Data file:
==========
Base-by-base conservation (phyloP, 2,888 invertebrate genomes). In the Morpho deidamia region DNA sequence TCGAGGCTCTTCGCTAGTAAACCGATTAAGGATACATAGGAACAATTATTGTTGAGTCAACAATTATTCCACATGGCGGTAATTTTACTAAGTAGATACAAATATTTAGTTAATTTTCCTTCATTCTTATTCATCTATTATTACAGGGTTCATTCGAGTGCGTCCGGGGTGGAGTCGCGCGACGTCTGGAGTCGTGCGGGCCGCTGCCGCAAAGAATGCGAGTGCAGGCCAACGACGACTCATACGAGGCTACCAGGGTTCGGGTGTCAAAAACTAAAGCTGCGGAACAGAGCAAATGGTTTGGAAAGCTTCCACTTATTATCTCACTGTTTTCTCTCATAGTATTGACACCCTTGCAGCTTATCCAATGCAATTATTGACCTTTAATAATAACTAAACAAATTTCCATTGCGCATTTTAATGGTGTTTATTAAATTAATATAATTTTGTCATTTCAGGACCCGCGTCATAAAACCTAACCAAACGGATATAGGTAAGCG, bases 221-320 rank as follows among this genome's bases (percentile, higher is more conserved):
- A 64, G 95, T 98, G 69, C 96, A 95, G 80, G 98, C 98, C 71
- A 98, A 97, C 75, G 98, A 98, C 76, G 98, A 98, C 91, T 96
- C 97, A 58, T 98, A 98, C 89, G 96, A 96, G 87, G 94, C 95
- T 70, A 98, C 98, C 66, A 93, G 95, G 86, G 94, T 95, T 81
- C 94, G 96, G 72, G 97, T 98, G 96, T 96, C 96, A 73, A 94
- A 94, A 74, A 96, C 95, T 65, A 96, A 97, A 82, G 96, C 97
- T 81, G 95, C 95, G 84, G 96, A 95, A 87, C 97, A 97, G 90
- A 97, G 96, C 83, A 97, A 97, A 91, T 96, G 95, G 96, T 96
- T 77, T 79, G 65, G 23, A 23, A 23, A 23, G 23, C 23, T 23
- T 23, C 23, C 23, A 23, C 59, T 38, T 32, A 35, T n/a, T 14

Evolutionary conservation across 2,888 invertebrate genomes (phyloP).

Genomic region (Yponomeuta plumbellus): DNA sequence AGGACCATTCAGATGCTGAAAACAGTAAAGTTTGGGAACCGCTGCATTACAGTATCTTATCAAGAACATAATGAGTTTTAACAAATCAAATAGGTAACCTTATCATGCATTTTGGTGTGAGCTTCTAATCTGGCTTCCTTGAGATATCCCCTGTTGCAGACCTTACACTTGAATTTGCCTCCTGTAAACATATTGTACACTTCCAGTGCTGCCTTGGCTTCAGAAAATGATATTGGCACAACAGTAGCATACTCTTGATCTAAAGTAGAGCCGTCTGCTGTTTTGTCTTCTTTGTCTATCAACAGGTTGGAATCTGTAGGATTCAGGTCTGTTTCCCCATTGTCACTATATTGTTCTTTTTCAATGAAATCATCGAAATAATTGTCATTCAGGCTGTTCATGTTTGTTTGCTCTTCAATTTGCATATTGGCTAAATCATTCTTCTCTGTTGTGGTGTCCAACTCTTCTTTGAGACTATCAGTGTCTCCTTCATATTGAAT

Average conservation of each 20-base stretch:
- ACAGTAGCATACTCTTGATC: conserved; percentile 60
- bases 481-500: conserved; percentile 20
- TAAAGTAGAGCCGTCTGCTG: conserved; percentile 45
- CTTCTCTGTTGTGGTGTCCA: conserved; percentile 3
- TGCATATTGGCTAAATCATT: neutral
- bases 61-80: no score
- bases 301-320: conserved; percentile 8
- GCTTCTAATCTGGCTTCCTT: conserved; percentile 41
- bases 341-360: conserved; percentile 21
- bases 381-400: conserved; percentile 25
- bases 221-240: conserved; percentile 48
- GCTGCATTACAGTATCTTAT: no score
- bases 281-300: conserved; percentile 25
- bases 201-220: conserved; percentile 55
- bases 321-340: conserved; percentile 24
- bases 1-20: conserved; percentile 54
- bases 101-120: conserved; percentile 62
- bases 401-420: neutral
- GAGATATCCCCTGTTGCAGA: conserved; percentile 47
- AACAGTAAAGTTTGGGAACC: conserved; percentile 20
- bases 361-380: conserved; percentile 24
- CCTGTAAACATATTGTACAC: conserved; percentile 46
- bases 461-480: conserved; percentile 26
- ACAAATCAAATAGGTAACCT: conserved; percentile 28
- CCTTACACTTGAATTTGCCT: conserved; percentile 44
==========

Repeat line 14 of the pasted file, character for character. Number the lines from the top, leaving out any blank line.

Average conservation of each 20-base stretch: